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A Generation Is Being Lost By Parents Who Give Up

Todd Allan Spitzer is an Orange County deputy district attorney

A few Fridays ago, I worked another curfew sweep in the Hollenbeck division on Los Angeles’ Eastside, where I have been a reserve police officer for more than five years. The curfew sweeps have been a pilot program for the Los Angeles Police Department for the past two years, and now other divisions are considering similar programs citywide.

We pick up juveniles who are loitering in the streets or attending parties past 10 p.m., take them to the station, identify and then cite them for curfew violation. A parent is asked to come to the station, where the family is counseled about the violence in their community and then cited with a future court appearance. The parental fines are steep and get more expensive with each succeeding violation.

While breaking up a party of more that 200 teenagers who were drinking and loitering at a housing project, I saw a young man, maybe 17, being ordered onto the ground by another officer. The boy appeared drunk: His coordination was lethargic, his gait was unsteady and he was not responding to verbal commands. I saw a girl yelling at the officer, distraught about how the boy was being treated. The boy’s head was shaved (not unusual), but it was obvious he had recently had major head surgery. He had a large spider-web scar and you could see other scar clusters where the staples had once held his healing scalp together. I could now hear her yelling that this boy was her brother and he had been recently been shot in the head. I then saw a hearing aid. He was not drunk; he simply could not hear or comprehend the officer’s verbal commands. I told the sister to communicate to her brother that he was to lay calmly on the ground until we had the situation under control.

How absurd, I thought to myself. Our whole reason for these sweeps is to get the youth off the streets in order to have an impact on the number of victims subject to the random and senseless shootings that plague the Hollenbeck division. Despite our efforts, night after night, young men who have already been shot or stabbed or clubbed still dress up in their baggy clothes, sunglasses resting on their foreheads, while they roll their wheelchairs to the corner, undaunted by the fact that they were spared death or the reality that they have lost the use of their lower bodies.

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In 1984, I taught English at Roosevelt High School, just a few blocks from the Hollenbeck police station. I was especially concerned about the more than 50% dropout rate. I wanted to make a difference. My grandparents had a furniture store on Whittier Boulevard near Atlantic for more than 30 years and I went through school with mostly Latino classmates. I saw from an early age the difficulties plaguing this community.

At the corner of Fourth and Evergreen a few minutes later, more than 200 teens and young adults are loitering. When I pull up in my back and white, kids scatter. While the boys dress down in baggy pants and T-shirts, the girls wear cut-off jeans that are incredibly short and inappropriate, except maybe to do gardening in the privacy of your backyard. The “fashion” showed not just skin, but provocative body parts. It just seemed so out of place; really unsophisticated kids trying to be sophisticated, to dress the part.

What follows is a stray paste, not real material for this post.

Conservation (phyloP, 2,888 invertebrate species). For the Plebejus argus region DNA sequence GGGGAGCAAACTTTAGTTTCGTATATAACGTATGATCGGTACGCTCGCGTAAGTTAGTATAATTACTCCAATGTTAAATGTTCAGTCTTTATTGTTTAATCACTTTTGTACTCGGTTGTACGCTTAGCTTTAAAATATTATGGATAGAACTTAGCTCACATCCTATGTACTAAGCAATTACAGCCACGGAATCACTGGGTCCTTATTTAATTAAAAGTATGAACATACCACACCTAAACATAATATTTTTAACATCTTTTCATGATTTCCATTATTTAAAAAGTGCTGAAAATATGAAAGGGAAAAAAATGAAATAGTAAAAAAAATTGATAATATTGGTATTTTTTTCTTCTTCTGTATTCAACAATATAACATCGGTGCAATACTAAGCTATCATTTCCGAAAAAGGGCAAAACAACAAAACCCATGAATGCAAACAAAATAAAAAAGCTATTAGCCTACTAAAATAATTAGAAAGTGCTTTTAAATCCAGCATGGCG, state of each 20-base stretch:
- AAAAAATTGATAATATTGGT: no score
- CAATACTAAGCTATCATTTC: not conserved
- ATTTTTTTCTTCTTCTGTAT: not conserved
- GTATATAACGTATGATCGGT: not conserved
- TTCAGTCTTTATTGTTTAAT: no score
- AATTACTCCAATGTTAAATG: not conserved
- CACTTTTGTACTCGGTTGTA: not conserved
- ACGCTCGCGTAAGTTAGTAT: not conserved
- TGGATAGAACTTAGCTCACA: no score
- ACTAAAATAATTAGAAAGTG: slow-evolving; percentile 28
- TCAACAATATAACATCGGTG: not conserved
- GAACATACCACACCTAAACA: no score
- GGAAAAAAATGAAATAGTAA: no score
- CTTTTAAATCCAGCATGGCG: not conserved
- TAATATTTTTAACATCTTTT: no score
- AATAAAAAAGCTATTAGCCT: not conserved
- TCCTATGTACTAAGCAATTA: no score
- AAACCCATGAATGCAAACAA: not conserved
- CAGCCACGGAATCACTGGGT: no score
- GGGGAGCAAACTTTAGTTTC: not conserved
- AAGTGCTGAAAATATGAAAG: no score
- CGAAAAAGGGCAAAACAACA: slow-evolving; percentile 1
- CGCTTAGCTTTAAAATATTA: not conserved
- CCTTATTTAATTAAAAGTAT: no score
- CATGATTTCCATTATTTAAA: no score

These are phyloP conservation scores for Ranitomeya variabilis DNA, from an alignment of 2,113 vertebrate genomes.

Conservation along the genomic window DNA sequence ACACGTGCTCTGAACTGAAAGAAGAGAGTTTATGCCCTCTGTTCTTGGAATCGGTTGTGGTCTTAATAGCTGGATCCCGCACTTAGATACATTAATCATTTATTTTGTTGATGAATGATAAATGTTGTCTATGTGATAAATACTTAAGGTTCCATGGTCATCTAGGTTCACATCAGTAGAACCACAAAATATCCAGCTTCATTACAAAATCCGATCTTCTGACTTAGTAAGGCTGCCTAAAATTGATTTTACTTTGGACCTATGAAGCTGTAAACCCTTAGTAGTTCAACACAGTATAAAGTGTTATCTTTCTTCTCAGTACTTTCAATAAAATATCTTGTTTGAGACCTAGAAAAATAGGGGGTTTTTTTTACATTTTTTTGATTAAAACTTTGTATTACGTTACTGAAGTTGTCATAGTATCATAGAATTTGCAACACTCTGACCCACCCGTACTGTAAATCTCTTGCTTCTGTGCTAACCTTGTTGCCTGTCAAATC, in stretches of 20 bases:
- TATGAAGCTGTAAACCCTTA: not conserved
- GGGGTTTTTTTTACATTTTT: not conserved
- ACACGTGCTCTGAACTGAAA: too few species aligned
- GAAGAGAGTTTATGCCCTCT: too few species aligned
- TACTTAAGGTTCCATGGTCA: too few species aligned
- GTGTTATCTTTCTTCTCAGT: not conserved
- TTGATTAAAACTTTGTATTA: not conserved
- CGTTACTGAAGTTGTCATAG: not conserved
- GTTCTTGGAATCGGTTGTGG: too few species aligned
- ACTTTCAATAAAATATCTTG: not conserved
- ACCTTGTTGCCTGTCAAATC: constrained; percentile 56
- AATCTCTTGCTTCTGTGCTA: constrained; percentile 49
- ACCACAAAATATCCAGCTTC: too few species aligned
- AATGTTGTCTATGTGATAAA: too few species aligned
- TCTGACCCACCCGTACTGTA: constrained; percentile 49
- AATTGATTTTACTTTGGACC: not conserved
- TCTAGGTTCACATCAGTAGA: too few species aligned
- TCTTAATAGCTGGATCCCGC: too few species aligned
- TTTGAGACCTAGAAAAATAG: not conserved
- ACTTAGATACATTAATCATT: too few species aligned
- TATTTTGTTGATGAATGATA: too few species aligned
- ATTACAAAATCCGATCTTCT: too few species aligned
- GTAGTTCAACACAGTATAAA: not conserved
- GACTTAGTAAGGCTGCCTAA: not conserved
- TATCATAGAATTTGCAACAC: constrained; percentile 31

When one mother came at 2:30 a.m. to retrieve one of these fashion princesses from the station, I confronted the mother, who was hugging her bare child to keep her warm. “How could you allow your daughter to dress like that?” I asked. But before the mother could answer, the daughter said “I dress myself.” It was apparent that the mother had abdicated power long ago.

It is now 3:30 a.m. and I have to drive a boy home to a nearby city. I call it “police taxi service.” He has no identification and the volunteers who process these juveniles have had no contact with any responsible adult. My partner and I drive the kid the 15 miles to his house. When we get there he bangs on the door until his mom is awakened. She sees me standing in full uniform; my police car parked 10 feet from the door, the amber lights flashing in the wee hours. All she can say is a lukewarm “Thank you.” Thank you? I do not want her to thank me. I want her to say, “What happened?” To ask me where I found your son and what was he doing. To be angry with her son and acknowledge her responsibility. I want to tell her that her 15-year-old son was partying in a gang-infested housing project, where young men had shattered, with rocks and bottles, the windshield of the first police car to drive by. I want to tell her that her son was laying on the ground next to a boy who had been shot in the head just months earlier and was saved only by extensive brain surgery by the miracle doctors at County-USC hospital. But in reality, I can only stare at the mom, because I am much too tired to lecture her and I am not convinced it would help anyway.

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Ultimately, no matter how large a police force we have, no matter how much community-based policing we implement, until the parents take control of their children, we will lose a whole generation of youth.


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